Posted by Suzzy Tolafari | 16 February 2017 | 2,308 times
Registration of companies and businesses in Nigeria’s capital, Abuja, were suspended on Wednesday following an industrial action by staffers of the Corporate Affairs Commission (CAC).
The Staff Union of CAC began a three-day warning strike in protest of alleged non-payment of nine per cent salary arrears.
The headquarters of the CAC was shutdown and no business activity allowed: company registrations and registration of business names were put on hold following the strike.
The Chairman of the union, Mr Ibrahim Kirfi, told our correspondent that the strike was due to non-implementation of a tripartite agreement on huge salary disparity between the executive and non-executive staff.
Kirfi said that the agreement was duly signed by the management of CAC, the Ministry of Industry, Trade and Investment and the national leadership of the body, to resolve the pending salary arrears.
According to him, the agreement with the staff union and the management is way back to 2013, adding that the management is not willing to implement it.
“Today offices are locked until our demands are met, if these three-days warning strikes expire and they are not forthcoming and did not agree with our demands, we will continue the strike indefinitely.
“Earlier, we have had series of consultation with them (management), both formal and informal, written and verbal.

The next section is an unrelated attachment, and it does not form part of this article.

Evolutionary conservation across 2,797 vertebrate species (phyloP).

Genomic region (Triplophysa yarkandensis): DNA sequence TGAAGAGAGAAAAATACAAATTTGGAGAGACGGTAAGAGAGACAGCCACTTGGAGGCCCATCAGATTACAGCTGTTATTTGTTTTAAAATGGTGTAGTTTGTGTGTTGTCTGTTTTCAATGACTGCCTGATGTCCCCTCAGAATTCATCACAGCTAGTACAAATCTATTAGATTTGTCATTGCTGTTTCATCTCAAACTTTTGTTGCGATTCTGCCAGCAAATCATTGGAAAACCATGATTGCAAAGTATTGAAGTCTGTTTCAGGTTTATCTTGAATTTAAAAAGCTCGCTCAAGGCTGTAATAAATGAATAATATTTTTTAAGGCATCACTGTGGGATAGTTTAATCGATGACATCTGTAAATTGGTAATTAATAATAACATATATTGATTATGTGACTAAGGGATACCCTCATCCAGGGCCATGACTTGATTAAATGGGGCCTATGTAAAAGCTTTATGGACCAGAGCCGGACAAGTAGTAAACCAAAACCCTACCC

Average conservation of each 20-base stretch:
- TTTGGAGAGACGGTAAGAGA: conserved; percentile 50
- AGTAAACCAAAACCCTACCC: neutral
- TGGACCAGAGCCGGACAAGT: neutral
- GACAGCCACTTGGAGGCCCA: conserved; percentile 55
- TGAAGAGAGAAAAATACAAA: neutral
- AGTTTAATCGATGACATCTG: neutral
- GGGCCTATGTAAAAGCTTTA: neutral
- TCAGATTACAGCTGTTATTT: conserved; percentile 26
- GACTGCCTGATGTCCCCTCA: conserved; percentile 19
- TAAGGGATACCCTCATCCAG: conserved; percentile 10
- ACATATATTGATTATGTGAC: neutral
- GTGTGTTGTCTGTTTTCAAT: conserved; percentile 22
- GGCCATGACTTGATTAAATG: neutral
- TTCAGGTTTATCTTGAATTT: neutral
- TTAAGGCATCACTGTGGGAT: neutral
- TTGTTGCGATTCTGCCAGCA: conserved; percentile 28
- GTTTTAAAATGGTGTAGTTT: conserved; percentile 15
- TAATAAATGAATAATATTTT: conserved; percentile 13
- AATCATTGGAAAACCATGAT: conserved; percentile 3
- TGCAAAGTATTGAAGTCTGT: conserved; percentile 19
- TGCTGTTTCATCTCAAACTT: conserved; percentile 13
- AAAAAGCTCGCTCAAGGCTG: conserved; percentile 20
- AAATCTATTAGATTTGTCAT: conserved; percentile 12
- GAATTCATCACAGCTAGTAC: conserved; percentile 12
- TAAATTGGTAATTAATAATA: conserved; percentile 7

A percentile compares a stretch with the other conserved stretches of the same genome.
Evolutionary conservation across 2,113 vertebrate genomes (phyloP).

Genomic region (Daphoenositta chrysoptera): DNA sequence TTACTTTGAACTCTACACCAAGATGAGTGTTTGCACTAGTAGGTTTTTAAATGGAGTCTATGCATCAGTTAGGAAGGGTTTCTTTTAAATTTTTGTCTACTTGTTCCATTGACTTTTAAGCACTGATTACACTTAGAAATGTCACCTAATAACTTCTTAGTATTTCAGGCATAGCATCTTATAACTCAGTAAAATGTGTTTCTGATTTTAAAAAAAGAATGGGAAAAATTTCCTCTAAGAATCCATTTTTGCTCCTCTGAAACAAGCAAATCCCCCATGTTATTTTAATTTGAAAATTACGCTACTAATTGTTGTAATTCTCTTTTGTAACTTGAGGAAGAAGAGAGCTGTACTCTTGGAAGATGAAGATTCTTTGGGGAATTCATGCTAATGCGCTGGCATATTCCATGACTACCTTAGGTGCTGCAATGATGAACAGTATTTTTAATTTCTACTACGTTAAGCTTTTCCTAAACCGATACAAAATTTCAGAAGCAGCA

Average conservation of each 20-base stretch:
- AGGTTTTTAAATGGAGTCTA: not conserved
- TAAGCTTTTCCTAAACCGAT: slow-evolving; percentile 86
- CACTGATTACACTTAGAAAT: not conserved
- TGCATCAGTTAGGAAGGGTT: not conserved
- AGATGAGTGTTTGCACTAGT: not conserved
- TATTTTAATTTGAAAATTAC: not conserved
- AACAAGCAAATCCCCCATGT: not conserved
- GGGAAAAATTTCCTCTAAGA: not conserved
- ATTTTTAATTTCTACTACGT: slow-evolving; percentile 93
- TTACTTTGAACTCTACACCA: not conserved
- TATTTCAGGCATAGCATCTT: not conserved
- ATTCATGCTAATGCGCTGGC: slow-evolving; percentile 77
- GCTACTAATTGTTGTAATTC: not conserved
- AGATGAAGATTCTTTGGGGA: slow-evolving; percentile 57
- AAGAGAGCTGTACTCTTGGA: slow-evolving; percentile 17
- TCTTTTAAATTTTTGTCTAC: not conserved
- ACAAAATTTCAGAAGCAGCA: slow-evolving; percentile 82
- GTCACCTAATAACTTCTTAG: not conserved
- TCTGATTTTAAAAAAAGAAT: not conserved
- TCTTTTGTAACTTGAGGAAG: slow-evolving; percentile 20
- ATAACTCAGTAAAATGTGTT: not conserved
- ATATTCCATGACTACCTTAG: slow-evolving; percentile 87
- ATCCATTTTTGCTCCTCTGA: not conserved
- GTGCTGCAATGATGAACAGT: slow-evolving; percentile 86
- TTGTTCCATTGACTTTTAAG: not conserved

“Everybody knows the economic situation of the country because the performance of the economy is poor; we know Nigeria was in recession in 2016 and there is no money.
“There is no money in the commission does not mean there is no money at all because executives still go on foreign trips; all we are saying is that let the management see reason in commencing the payment of our entitlements.
“Even if it is five persons that will be paid, we will know that there is commitment from their side.
“We can support that as money is coming in gradually they will be able to pay us all our entitlements, but they are not even willing to pay us at all.
“More than two years into the implementation of the agreement, yet nothing,” Kirfi said.
He said that it was necessary for the management to pay the arrears from January 2014 to date, adding that if the demands were not met, the strike would continue indefinitely from Monday.
Kirfi said that the industrial disharmony between management of CAC and staff dated back to October 2013, when former President Goodluck Jonathan announced an increase in emoluments of staff by 53.37 per cent relativity pay.
According to him, the agreement has been reached that an increase of 15 per cent and 35 per cent be made in favour of the executive and non-executive staff.
CAC Spokesperson, Mr Godfrey Ike, said that dialogue was ongoing between the union and management to resolve the pending issues.
Ike said that management would not owe salaries because the commission regarded salaries as its greatest asset.
He said that right now, no staff member was owed any salary, adding that issues of salary were not controlled by the commission but Salary and Wages Commission.
“Management of CAC will go extra mile to ensure that all entitlements due to its staff were paid to them
“There is an agency of government that handles issues of salary and wages and these issues have been presented to them and the commission is still following them up.
“This strike is totally uncalled for because we are still talking and even at this moment dialogue is still going on.
“On training, when we get approval as at when due and everybody goes for training; so in terms of welfare, I think the commission has been fair to ensure that no staff member is denied of any right.
“The commission itself cannot just implement payment unless it gets approval,” Ike said. (NAN)
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